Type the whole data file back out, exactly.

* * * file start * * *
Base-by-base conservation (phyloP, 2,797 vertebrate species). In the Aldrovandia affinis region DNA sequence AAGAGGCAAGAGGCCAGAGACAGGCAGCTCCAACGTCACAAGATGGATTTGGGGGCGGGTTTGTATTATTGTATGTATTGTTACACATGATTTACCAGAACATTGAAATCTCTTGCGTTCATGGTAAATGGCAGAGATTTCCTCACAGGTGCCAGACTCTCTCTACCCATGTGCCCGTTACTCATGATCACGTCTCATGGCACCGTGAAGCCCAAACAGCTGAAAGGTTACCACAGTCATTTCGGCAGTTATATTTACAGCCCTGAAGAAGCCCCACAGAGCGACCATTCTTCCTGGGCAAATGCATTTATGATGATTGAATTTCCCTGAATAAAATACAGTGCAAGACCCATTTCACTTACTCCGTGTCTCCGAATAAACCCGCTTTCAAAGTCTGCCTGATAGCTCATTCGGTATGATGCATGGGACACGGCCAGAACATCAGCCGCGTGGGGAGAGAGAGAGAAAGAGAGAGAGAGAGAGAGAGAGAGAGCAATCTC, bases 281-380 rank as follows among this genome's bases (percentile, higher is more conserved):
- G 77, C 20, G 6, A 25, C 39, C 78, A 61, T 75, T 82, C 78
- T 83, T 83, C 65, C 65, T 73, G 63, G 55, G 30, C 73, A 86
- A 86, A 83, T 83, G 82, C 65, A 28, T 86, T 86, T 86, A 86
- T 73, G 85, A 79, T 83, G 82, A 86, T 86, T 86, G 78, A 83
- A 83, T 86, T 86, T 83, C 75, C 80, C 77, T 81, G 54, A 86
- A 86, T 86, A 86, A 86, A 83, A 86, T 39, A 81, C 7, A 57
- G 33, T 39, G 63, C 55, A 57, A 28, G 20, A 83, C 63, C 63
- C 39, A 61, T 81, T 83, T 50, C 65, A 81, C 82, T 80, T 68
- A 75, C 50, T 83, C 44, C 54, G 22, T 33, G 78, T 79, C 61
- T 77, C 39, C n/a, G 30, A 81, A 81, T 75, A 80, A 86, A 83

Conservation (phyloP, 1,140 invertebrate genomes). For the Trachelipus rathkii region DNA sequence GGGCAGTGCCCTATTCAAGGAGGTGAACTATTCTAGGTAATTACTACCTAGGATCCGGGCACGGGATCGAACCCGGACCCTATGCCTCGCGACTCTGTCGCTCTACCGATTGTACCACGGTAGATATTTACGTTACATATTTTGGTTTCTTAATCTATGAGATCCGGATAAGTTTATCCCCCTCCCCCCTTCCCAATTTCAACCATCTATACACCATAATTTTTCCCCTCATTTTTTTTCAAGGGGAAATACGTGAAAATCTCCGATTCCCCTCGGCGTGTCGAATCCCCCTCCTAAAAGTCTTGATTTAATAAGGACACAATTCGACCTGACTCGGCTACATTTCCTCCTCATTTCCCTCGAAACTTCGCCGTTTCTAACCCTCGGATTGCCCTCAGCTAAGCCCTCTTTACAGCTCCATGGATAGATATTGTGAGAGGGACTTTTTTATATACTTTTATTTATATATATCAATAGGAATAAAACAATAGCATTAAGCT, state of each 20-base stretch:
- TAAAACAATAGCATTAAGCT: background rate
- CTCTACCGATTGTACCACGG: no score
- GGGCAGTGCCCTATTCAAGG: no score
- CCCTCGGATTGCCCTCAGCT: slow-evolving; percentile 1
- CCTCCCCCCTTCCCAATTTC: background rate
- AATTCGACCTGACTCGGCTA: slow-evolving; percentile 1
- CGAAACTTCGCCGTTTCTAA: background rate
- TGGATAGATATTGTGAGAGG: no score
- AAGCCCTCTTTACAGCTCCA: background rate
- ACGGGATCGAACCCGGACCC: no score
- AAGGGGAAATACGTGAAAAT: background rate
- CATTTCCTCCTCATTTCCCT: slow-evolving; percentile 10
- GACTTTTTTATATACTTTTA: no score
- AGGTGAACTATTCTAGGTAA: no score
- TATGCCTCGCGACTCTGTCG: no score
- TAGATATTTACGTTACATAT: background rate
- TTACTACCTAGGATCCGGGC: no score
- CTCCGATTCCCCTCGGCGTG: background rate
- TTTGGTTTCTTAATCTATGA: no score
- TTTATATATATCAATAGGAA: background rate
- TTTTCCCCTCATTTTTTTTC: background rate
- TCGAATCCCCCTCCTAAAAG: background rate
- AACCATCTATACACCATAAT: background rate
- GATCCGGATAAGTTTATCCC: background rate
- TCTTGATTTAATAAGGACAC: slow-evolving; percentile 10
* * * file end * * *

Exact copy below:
Base-by-base conservation (phyloP, 2,797 vertebrate species). In the Aldrovandia affinis region DNA sequence AAGAGGCAAGAGGCCAGAGACAGGCAGCTCCAACGTCACAAGATGGATTTGGGGGCGGGTTTGTATTATTGTATGTATTGTTACACATGATTTACCAGAACATTGAAATCTCTTGCGTTCATGGTAAATGGCAGAGATTTCCTCACAGGTGCCAGACTCTCTCTACCCATGTGCCCGTTACTCATGATCACGTCTCATGGCACCGTGAAGCCCAAACAGCTGAAAGGTTACCACAGTCATTTCGGCAGTTATATTTACAGCCCTGAAGAAGCCCCACAGAGCGACCATTCTTCCTGGGCAAATGCATTTATGATGATTGAATTTCCCTGAATAAAATACAGTGCAAGACCCATTTCACTTACTCCGTGTCTCCGAATAAACCCGCTTTCAAAGTCTGCCTGATAGCTCATTCGGTATGATGCATGGGACACGGCCAGAACATCAGCCGCGTGGGGAGAGAGAGAGAAAGAGAGAGAGAGAGAGAGAGAGAGAGCAATCTC, bases 281-380 rank as follows among this genome's bases (percentile, higher is more conserved):
- G 77, C 20, G 6, A 25, C 39, C 78, A 61, T 75, T 82, C 78
- T 83, T 83, C 65, C 65, T 73, G 63, G 55, G 30, C 73, A 86
- A 86, A 83, T 83, G 82, C 65, A 28, T 86, T 86, T 86, A 86
- T 73, G 85, A 79, T 83, G 82, A 86, T 86, T 86, G 78, A 83
- A 83, T 86, T 86, T 83, C 75, C 80, C 77, T 81, G 54, A 86
- A 86, T 86, A 86, A 86, A 83, A 86, T 39, A 81, C 7, A 57
- G 33, T 39, G 63, C 55, A 57, A 28, G 20, A 83, C 63, C 63
- C 39, A 61, T 81, T 83, T 50, C 65, A 81, C 82, T 80, T 68
- A 75, C 50, T 83, C 44, C 54, G 22, T 33, G 78, T 79, C 61
- T 77, C 39, C n/a, G 30, A 81, A 81, T 75, A 80, A 86, A 83

Conservation (phyloP, 1,140 invertebrate genomes). For the Trachelipus rathkii region DNA sequence GGGCAGTGCCCTATTCAAGGAGGTGAACTATTCTAGGTAATTACTACCTAGGATCCGGGCACGGGATCGAACCCGGACCCTATGCCTCGCGACTCTGTCGCTCTACCGATTGTACCACGGTAGATATTTACGTTACATATTTTGGTTTCTTAATCTATGAGATCCGGATAAGTTTATCCCCCTCCCCCCTTCCCAATTTCAACCATCTATACACCATAATTTTTCCCCTCATTTTTTTTCAAGGGGAAATACGTGAAAATCTCCGATTCCCCTCGGCGTGTCGAATCCCCCTCCTAAAAGTCTTGATTTAATAAGGACACAATTCGACCTGACTCGGCTACATTTCCTCCTCATTTCCCTCGAAACTTCGCCGTTTCTAACCCTCGGATTGCCCTCAGCTAAGCCCTCTTTACAGCTCCATGGATAGATATTGTGAGAGGGACTTTTTTATATACTTTTATTTATATATATCAATAGGAATAAAACAATAGCATTAAGCT, state of each 20-base stretch:
- TAAAACAATAGCATTAAGCT: background rate
- CTCTACCGATTGTACCACGG: no score
- GGGCAGTGCCCTATTCAAGG: no score
- CCCTCGGATTGCCCTCAGCT: slow-evolving; percentile 1
- CCTCCCCCCTTCCCAATTTC: background rate
- AATTCGACCTGACTCGGCTA: slow-evolving; percentile 1
- CGAAACTTCGCCGTTTCTAA: background rate
- TGGATAGATATTGTGAGAGG: no score
- AAGCCCTCTTTACAGCTCCA: background rate
- ACGGGATCGAACCCGGACCC: no score
- AAGGGGAAATACGTGAAAAT: background rate
- CATTTCCTCCTCATTTCCCT: slow-evolving; percentile 10
- GACTTTTTTATATACTTTTA: no score
- AGGTGAACTATTCTAGGTAA: no score
- TATGCCTCGCGACTCTGTCG: no score
- TAGATATTTACGTTACATAT: background rate
- TTACTACCTAGGATCCGGGC: no score
- CTCCGATTCCCCTCGGCGTG: background rate
- TTTGGTTTCTTAATCTATGA: no score
- TTTATATATATCAATAGGAA: background rate
- TTTTCCCCTCATTTTTTTTC: background rate
- TCGAATCCCCCTCCTAAAAG: background rate
- AACCATCTATACACCATAAT: background rate
- GATCCGGATAAGTTTATCCC: background rate
- TCTTGATTTAATAAGGACAC: slow-evolving; percentile 10